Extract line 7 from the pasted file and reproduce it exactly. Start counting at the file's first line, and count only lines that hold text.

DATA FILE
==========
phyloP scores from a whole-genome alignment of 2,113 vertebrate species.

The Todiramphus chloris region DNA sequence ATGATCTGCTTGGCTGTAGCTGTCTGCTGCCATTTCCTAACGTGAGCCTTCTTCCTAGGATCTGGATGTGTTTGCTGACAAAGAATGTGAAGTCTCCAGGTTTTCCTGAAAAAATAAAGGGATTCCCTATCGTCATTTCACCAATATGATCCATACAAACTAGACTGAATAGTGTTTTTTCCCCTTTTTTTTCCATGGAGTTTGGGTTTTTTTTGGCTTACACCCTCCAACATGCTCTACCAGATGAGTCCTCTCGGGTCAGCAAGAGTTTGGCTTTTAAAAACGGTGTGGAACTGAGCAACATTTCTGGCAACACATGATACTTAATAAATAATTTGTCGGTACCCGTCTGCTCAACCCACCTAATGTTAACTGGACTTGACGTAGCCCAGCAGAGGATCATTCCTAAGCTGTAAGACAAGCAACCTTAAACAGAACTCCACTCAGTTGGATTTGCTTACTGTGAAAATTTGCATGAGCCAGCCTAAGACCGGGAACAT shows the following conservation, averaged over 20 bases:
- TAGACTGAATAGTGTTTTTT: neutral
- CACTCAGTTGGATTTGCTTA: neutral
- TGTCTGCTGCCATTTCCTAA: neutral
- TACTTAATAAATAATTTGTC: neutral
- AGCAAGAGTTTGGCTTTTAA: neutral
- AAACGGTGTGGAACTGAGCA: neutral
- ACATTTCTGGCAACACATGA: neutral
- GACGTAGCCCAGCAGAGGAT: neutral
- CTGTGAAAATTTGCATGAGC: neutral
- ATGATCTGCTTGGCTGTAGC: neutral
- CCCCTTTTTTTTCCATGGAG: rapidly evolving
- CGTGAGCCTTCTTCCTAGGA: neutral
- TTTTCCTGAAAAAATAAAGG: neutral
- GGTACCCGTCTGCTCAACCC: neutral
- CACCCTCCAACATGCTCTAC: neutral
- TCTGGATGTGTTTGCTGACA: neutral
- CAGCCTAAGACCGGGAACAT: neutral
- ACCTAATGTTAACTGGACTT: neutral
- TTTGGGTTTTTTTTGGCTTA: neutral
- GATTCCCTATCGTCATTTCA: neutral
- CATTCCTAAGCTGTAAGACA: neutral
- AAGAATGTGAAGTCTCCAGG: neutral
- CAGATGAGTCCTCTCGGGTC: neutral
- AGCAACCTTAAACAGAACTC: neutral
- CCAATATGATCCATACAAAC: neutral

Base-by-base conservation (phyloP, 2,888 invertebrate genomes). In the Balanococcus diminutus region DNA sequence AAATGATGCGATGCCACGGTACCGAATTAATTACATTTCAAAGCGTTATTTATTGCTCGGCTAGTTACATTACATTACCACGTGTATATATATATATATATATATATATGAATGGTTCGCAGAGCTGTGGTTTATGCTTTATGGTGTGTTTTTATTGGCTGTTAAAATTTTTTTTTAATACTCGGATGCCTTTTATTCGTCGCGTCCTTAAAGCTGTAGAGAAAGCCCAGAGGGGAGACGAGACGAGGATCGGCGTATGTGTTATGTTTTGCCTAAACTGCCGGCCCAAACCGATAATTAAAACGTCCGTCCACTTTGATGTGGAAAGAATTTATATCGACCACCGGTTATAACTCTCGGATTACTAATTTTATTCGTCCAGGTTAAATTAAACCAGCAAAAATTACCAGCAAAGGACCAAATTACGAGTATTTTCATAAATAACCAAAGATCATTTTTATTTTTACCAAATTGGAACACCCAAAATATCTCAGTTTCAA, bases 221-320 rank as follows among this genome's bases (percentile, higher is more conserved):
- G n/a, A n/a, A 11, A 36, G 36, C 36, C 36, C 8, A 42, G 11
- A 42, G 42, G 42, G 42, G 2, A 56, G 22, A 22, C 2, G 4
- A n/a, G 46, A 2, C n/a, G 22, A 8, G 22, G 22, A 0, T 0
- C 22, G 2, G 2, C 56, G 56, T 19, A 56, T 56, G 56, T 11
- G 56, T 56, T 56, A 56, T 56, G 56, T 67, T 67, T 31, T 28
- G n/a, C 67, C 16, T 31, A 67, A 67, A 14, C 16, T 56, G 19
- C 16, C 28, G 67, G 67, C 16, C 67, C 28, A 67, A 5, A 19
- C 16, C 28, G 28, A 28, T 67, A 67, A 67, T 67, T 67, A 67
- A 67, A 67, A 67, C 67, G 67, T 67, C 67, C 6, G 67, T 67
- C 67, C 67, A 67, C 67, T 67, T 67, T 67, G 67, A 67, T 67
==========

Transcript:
- AGCAAGAGTTTGGCTTTTAA: neutral